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Concerned Citizens Civic Association Returns

After lying dormant for several years, the first meeting of the newly re-formed Concerned Citizens Civic Association of Farmingdale (CCAF) was held at Allen Park, and if the community turnout was any indication, it stands to be a force to be reckoned with in the near future.

The meeting drew a packed crowd of civic-minded local residents, and welcomed guest speakers including Farmingdale Mayor Ralph Ekstrand and several of his trustees, in addition to representatives of the Metro Transit Authority.

CCAF President James Battaglia, a Farmingdale resident, said that the evening’s meeting represented a resurrection of sorts for the group.

“The CCAF has been in existence for a while, but it’s been inactive for a few years,” he said. “With a number of issues facing the Village as of late, some of us have come together to represent the citizens of Farmingdale...hopefully we can help them address some of their issues and give them a voice as a group.”

CCAF Vice President Tina Diamond, well-known in the Farmingdale community for her exhaustive work in the Board of Education and PTA and a previous member of the CCAF, said that the time was right to begin the group anew after its long hiatus.

“We had trouble getting volunteers at the time, and people decided it was just time to take a break,” she said. “But when the CCAF went away, people started to realize that you need a voice in the community, and these people saw that need, and asked for it to come back.”

Once the meeting got underway, the first speaker, MTA Governments Relations Specialist Hector Garcia addressed a proposed Long Island Railroad (LIRR) double-track project to be located just east of Route 110 on Conklin Avenue.

“Between the Farmingdale and Ronkonkoma LIRR stations, we will be installing a double track...so, in case there is an accident or a train breaks down, another train will be available,” he said. “Construction will not start until sometime in next spring, and this will be a two-phase project...we have the funding for phase one, which is from Ronkonkoma to Central Islip, so any work in this area is at least two or three years away The full project will take about four years to complete.”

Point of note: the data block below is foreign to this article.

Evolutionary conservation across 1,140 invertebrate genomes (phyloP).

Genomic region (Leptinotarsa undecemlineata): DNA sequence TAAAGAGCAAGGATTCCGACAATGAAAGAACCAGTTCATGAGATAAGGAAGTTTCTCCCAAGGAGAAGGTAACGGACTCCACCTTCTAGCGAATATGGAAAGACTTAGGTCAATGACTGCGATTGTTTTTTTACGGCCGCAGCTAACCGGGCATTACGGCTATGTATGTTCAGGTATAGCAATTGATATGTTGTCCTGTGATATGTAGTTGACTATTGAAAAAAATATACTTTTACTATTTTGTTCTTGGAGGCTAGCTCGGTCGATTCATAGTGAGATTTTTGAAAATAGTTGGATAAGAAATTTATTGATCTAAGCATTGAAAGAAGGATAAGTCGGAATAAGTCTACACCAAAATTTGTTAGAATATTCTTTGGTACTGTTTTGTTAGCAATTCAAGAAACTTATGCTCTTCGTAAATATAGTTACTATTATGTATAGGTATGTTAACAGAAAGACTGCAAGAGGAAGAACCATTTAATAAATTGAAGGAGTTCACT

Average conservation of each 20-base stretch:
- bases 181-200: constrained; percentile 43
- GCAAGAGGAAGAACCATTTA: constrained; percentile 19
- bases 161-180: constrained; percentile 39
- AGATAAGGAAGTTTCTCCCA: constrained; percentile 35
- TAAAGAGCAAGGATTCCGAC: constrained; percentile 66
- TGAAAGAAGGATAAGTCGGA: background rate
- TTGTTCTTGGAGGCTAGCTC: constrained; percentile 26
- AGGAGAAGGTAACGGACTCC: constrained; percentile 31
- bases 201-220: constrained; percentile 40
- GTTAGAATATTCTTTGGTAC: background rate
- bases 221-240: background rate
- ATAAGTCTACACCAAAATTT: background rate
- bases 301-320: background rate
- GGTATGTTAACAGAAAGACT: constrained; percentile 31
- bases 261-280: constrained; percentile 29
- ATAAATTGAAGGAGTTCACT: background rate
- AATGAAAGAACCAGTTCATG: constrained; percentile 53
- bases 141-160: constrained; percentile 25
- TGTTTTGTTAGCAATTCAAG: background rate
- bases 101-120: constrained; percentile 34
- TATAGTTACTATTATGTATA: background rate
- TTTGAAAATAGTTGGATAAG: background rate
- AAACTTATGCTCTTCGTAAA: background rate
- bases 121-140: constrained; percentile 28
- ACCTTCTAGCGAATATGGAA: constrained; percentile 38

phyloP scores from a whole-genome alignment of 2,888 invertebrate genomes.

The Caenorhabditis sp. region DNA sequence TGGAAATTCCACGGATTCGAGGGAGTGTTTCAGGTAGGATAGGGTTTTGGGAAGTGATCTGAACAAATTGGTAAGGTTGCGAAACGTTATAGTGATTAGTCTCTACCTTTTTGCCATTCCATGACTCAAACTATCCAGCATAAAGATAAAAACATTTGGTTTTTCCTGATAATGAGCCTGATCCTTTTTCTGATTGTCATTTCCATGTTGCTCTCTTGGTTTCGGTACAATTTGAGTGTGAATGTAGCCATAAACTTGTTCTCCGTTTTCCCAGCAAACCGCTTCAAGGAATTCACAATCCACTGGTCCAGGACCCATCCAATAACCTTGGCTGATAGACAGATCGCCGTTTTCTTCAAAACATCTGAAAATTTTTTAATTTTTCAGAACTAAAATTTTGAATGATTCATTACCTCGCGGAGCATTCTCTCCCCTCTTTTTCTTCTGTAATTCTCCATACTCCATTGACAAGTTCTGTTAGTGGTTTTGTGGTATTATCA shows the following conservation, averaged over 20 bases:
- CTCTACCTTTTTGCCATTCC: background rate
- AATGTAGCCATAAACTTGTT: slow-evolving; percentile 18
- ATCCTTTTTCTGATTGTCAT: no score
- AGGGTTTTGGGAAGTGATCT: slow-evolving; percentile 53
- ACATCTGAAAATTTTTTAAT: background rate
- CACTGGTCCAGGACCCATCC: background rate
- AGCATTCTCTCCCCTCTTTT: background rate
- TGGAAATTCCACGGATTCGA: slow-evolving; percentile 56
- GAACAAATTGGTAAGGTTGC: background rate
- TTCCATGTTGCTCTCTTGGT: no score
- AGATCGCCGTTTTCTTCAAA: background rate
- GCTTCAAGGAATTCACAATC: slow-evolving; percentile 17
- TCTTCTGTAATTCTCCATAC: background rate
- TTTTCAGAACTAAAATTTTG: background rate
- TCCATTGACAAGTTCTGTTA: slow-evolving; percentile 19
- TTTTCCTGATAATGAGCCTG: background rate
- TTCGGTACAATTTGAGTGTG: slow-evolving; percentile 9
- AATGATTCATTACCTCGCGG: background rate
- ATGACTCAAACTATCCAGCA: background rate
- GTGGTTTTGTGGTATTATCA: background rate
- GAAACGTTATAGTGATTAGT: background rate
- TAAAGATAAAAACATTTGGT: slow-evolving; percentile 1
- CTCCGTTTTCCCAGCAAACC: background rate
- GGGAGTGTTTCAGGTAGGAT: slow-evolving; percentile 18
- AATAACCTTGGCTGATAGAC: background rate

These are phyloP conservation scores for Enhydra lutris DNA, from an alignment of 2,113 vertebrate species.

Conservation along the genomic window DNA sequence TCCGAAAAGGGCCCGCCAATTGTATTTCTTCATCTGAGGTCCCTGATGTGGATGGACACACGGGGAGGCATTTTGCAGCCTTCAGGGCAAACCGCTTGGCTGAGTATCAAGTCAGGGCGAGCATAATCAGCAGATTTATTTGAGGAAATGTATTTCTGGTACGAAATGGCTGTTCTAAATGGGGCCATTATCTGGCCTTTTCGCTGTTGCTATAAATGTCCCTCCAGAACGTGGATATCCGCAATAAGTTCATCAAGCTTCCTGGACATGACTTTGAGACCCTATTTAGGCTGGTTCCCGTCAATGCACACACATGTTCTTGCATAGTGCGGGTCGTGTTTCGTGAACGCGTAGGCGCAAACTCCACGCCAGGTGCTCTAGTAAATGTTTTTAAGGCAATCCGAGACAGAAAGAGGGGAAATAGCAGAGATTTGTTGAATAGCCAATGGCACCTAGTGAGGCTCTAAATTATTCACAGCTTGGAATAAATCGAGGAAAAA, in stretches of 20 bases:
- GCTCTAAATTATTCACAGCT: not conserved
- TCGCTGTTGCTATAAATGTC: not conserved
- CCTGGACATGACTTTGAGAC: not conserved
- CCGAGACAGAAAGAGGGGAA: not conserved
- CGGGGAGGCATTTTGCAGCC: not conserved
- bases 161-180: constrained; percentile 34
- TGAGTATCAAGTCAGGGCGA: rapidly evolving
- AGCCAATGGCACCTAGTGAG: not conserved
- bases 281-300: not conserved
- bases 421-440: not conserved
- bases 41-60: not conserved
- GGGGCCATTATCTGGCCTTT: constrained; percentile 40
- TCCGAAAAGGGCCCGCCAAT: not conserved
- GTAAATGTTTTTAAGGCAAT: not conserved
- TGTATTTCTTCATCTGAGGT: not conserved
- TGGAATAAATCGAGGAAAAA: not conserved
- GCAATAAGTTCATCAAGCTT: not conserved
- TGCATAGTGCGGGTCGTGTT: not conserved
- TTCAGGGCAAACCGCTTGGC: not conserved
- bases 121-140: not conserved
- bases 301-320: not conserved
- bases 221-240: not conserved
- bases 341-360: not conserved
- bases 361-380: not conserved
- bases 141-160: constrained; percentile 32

Garcia confirmed that all work would take place on LIRR property, ensuring that the homes of Farmingdale residents will not be impacted by any construction during the project.

In addition, Farmingdale Mayor Ralph Ekstrand gave several business-related updates concerning the Village, including the current status of the long-empty Waldbaum’s building located on Main Street; according to Ekstrand, it’s likely the property will remain abandoned for quite some time.

“Waldbaum’s is officially a Department of Environmental Conservation (DEC) Superfund site...testing has been done, and they have approximately five years of ground water contamination to clean up,” he said. “The owners of the property couldn’t afford to play taxes after Waldbaum’s left, so it is in receivership and currently has not been sold. And according to the DEC, if anyone buys that site, they will also have to pay for its clean up. Who would buy that property if they have to pay for five years of pollution?”

Ekstrand also spoke on the proposed Bartone Plaza to be built on north Main Street, which he said had been held up due to issues relation to asbestos removal.

“They finally got all the required permits, so asbestos abatement will take place the first week in October,” he said. “After that is done, then they can start on tearing down the building. Once completed, the new structure will house 115 rental apartments and across the street will be an additional 39 rental units. In addition, there will be 18,000 square feet of retail, and while I can’t name names yet, I’ve already taken some large franchise retailers who want to move in there on tours of the village.”

Another building project Ekstrand touched upon was the plans to demolish and reconstruct the building located at 231 Main Street, converting it into apartment housing with limited retail space.

“This development has been approved already,” he said. “We expect to see a wrecking ball there by the end of October.”

The next meeting of the Concerned Citizens Civic Association of Farmingdale will be announced when it has been officially scheduled.